That makes me very sad.

Shine on!

Charles Etterlin, Switzerland: medical doctor

In 1976 I was at school, and one breaktime a classmate was playing records by different bands. At the age of fourteen I heard Procol Harum’s Exotic Birds and Fruit for the first time, and As Strong as Samson knocked me out.

I asked if I could borrow the record, and the students said I should ask the teacher: it was his! And so I did. And that was the beginning of a lifelong friendship, to this day, between one of the youngest teachers in Switzerland and me. Thanks, Procol Harum.

But at first we lost contact. After finishing my medical study in Zürich, I went to Cambridge, England in 1991 to do some research in nutrition. At a record fair I met a neighbour of Gary’s, who gave me his ’phone number. Françoise was kind enough to sell me two tickets for No Stiletto Shoes’ 1991 Christmas concert at the Chiddingfold Club. This was the first time that I saw Gary Brooker playing live, which was wonderful … though there wasn’t much Procol.

Shortly after this I flew back to Zürich, my hometown, for a long weekend, in order to see Procol live for the first time, at the Kongresshaus (January 1992): this was also fantastic. On concluding my English work I was again at Chiddingfold in December for the Christmas Cracker with Gary and friends. And after seeing many Procol concerts (The Barbican Hall, 30th anniversary at Redhill) I invited my former teacher friend to Zurich’s Volkshaus concert in December 2003.

27 years after borrowing Exotic Birds from him, my teacher and I spent a wonderful evening with Procol Harum. From that day on, we went together to every Procol show in Switzerland. The greatest event for us was Procol at the Royal Festival Hall, March 2017. 41 years after the friendship started, we spent a weekend in London, seeing the great man and his band.

To close the circle of life, I also had the chance – as a paediatrician – to be the doctor attending the teacher's granddaughter. Just great. Thanks to Procol Harum.

So that is the story of my personal relationship with Procol Harum and Gary. This music will stay in my heart forever, and I’m very grateful for all the consequences of that music. Thank you, Gary, and rest in peace.

Françoise, my condolences; and thanks to you again, for the opportunity you gave me.

Warren Schimano, Canada: industrial designer

My wife Wendy and I took the On The Blue cruise, out of Miami back in 2019. We were very fortunate to see Gary and Procol Harum perform on board, alongside Justin Hayward, Steve Hackett, Alan Parsons, Dave Mason, Rick Derringer, The Zombies, Wishbone Ash, Vanilla Fudge, Todd Rundgren, Al Stewart .... Each played at least two shows: a fantastic cross-section of new and older music. A Salty Dog, Nights in White Satin, Time of the Season, Eye on the Sky, Year of the Cat … if we’d been asking for requests, the bands couldn't have picked a better selection!

Prior to the first shows, we were in an elevator with a very nice-looking lady and a dapper, distinguished man. At first, we did not recognise them, until he spoke quietly to his lady-friend. It became apparent that it was Gary (and Franky) … an unmistakable voice! I am not by any means a shy person, so I said to him, 'You're Gary Brooker, aren't you?' He replied pleasantly, 'Yes, Gary'.

Of course, I told him how we were really looking forward to seeing Procol perform! He said ‘Thank you,' and – just as he and Franky departed to their floor – he was standing near the floor number buttons and the manufacturers’ plaque, which read ‘Schindler’. Gary’s comment, ‘Ahhh, Schindler’s Lift!’ absolutely cracked us up. That was Gary, always thinking of his next funny to share with people in his light-hearted fashion. His humour is something we always will remember about him.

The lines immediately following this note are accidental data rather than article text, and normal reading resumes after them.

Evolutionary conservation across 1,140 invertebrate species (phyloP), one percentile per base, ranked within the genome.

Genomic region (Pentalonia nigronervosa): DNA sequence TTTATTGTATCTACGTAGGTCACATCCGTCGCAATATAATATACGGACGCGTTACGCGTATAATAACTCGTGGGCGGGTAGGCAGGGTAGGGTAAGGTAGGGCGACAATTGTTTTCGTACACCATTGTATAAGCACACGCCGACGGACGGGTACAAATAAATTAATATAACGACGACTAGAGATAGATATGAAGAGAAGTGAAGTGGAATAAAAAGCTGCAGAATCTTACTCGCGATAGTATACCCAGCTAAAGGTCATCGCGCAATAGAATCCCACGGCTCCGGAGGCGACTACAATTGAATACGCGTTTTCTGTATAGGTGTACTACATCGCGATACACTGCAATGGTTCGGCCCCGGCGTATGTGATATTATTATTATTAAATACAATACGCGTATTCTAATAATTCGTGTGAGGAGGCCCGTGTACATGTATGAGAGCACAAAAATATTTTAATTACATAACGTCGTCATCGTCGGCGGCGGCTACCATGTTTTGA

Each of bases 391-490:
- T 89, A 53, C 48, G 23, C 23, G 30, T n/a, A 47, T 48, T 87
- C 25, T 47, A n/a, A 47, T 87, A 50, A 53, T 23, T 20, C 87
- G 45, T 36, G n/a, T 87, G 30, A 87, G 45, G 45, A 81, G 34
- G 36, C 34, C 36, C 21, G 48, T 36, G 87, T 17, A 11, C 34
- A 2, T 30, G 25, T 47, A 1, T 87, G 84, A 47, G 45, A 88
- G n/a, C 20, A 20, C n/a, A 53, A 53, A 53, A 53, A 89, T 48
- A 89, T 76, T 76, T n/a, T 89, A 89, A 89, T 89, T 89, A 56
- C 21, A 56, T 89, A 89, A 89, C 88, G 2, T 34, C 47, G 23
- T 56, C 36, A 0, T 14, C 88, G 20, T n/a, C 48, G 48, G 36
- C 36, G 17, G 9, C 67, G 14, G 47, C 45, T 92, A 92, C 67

We’d last seen Procol Harum perform in 1972 in Toronto! I remember a youthful, dark-haired Gary Brooker singing and playing songs like Conquistador, In Held ’Twas in I, Whaling Stories and more, along with one-time band-members Dave Ball, BJ Wilson, Chris Copping and Alan Cartwright. So you can imagine how we were so looking forward to Procol Harum’s performances on the cruise ship.

The cruise ended with a major act, which happened to be Procol Harum. That was quite an honour. The most amazing thing that we noticed – aside from the fabulous show – was that almost every other artist on the ship attended the final Procol show. That speaks volumes about Gary and his band: 'an act that is hard to follow', as they say, is his legacy. 

Aside from Gary's gift of writing and performing, his personality shines on, and will always shine on brightly in our hearts.

Richard Williams, USA: Palers' Band drummer, former Director of Engineering

I was one of the last musicians to sign up for the 2013 fans’ convention in Wuppertal, Germany, having read about it at ‘Beyond the Pale’. I had been a Procol fan for decades but had not frequented the website until just before the convention, which became one of the most memorable events of my life.

It was my twenty-fifth wedding anniversary. The Palers’ Band was rehearsing on a well-lit stage in Rainer’s Emerson’s percussion studio, for a performance at Live Club Barmen (his wife Louise skilfully prepared breakfast for us every morning!). Gary Brooker was coming, to rehearse two songs he’d agreed to play with The Palers’ Band: he entered to a respectful hush and a sense of awe. He sat and played the Hammond (an organ shipped to Germany from Queensland, Australia, by Dennis Grant, a fan who was ultimately unable to travel to the party).